The news today is full of stories of dislocated people on the move, provoking fears of the spread of disease and conflict and waves of anxiety across the Western world, and countries respond by electing anti-immigration leaders who slam closed borders that were historically open. But the science and history of migration in animals, plants, and humans tell a different story, argues Sonia Shah, who frames the phenomenon as a lifesaving response to environmental change. Tracing centuries of mankind on the move, Shah offers here a "provocative invitation to imagine the inevitable migration of the future as an opportunity, rather than a threat" (Washington Post).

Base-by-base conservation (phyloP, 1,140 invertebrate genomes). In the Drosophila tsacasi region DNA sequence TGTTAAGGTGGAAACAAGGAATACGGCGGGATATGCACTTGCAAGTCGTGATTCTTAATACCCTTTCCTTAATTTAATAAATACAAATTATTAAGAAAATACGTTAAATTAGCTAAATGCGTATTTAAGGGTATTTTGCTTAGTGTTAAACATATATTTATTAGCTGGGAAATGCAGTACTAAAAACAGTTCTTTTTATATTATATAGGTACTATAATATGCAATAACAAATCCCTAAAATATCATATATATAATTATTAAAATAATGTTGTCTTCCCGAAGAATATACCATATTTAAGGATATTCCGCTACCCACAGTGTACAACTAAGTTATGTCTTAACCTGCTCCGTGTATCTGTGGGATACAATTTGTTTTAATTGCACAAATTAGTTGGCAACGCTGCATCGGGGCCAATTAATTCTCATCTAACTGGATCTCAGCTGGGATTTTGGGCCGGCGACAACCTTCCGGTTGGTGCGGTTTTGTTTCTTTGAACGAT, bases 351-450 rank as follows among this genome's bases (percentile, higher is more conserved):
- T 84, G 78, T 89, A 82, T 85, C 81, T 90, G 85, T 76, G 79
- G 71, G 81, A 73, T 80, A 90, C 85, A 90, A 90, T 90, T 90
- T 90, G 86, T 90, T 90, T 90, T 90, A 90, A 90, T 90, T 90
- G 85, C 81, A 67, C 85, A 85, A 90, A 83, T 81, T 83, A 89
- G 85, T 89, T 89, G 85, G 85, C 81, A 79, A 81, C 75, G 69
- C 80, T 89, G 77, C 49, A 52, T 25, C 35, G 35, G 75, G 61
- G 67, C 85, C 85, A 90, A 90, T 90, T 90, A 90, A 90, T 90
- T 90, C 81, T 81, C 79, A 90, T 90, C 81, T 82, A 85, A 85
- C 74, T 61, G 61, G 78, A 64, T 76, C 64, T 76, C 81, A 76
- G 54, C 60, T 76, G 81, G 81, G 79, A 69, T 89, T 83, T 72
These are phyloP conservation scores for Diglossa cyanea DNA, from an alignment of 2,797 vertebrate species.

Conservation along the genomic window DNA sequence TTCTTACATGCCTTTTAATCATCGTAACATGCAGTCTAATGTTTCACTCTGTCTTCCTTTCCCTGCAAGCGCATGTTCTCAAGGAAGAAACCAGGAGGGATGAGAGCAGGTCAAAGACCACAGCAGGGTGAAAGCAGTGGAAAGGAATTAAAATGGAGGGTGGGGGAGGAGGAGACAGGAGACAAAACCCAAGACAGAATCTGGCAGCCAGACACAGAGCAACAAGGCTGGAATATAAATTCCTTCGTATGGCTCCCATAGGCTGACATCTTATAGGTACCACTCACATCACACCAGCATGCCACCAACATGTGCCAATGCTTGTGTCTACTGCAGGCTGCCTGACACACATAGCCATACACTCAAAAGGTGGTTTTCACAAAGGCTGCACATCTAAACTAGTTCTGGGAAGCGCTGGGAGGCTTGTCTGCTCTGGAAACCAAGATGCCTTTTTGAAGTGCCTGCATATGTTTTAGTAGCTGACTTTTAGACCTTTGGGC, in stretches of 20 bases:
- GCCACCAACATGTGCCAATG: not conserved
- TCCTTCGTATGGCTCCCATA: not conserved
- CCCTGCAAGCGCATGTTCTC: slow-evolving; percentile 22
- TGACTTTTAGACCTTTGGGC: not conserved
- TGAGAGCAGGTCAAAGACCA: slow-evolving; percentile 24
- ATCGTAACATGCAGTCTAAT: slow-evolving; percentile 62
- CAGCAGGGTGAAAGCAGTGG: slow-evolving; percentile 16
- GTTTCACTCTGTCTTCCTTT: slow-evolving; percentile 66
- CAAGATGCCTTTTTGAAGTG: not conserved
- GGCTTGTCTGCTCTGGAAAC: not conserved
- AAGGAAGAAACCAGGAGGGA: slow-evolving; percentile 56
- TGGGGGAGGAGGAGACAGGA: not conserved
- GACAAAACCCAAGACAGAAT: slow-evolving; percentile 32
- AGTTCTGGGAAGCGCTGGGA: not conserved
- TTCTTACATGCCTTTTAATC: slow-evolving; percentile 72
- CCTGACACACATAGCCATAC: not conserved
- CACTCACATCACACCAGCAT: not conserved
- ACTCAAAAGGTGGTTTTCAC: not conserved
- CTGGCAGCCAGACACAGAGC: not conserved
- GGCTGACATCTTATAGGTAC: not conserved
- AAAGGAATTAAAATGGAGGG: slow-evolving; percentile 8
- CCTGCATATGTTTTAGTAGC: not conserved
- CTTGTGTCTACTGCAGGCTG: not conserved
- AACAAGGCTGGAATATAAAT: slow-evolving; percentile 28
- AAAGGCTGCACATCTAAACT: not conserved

The Next Great Migration
Author: Sonia Shah.